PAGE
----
Crenshaw had previously said he would be “effectively blind” for about a month after the surgery, which involved injecting a “gas bubble” into his eye as a bandage to help prevent further detaching. He added that he would not be able to see until the bubble dissipated, nor would he be able to ride on an airplane for at least six weeks because pressure changes could cause the bubble to expand.
During a follow-up appointment last week with his surgeon, his retina was still in place, he added.
“I still cannot see much other than lights and shadows, basically, as I am still in the early stages of my recovery,” he said. “I am not sure how my vision will be in a few weeks, but I am hopeful and confident that it will return to normal.”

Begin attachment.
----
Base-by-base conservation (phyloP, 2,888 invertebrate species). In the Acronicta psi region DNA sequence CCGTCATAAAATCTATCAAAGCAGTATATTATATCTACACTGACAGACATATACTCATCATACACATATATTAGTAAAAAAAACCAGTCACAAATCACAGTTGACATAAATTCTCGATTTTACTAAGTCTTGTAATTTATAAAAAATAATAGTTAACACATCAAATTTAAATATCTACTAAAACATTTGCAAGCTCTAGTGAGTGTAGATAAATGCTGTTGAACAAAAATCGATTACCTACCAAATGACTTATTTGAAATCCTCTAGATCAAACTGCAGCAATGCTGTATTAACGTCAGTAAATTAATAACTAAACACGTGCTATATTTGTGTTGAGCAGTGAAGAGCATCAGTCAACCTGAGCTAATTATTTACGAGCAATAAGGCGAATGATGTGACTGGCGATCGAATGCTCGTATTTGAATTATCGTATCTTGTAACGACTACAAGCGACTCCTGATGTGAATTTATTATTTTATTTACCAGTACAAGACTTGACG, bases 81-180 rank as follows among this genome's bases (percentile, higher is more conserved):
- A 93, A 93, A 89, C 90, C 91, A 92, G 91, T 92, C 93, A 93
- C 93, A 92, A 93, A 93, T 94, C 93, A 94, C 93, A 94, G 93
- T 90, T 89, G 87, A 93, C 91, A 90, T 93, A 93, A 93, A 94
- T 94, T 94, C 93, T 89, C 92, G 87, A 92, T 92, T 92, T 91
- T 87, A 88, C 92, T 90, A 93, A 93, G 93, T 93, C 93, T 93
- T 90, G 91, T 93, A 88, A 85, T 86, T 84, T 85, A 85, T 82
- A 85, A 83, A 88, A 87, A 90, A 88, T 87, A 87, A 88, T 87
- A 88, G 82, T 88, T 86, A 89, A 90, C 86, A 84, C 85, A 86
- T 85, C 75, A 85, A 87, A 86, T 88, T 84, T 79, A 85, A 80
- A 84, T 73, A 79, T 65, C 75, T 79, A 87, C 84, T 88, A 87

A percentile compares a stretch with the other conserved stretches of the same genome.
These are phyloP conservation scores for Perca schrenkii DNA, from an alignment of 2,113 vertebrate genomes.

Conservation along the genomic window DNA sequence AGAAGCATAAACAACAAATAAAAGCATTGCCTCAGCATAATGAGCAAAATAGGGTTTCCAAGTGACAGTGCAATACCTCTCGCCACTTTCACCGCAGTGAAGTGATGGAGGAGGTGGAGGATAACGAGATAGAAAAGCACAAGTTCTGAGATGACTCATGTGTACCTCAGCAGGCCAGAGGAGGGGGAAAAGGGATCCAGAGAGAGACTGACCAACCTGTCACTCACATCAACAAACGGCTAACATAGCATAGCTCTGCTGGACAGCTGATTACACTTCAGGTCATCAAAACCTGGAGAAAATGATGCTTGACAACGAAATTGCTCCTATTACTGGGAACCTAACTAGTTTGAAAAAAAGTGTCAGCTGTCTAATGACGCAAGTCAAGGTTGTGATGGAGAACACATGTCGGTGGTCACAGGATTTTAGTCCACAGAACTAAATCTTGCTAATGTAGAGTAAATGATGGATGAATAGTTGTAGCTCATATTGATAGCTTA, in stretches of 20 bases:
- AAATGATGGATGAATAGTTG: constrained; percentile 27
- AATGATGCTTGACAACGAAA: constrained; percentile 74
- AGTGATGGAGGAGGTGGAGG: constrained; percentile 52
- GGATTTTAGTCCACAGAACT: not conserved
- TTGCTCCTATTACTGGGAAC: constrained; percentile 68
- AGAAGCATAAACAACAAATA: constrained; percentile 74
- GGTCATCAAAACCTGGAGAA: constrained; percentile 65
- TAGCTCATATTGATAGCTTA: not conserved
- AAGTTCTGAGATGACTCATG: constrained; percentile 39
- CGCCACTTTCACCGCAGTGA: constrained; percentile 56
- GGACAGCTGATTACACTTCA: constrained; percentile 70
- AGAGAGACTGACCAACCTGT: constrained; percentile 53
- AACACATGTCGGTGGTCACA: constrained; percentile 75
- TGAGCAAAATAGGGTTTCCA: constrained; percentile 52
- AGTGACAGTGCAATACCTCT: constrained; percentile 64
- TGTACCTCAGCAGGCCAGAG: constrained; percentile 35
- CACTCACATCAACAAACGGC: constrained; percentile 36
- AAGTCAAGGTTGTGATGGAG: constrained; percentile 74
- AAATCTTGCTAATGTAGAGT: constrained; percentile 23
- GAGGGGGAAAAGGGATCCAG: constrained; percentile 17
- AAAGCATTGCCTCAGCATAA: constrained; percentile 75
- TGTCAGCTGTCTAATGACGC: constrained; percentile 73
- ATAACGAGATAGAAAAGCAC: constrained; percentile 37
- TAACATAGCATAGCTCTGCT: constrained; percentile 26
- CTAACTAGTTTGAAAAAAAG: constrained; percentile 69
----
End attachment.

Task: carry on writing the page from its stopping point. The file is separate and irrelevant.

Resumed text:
Crenshaw said that he was “staying up to date on legislation in the House” but would refrain from making social media posts or conducting interviews so he could focus on his recovery. His offices will still be working.
“Tara and I are doing well, thanks to the generous prayers and support for which we are so very grateful. We’ve been through harder times before and we are going to get through this,” he said.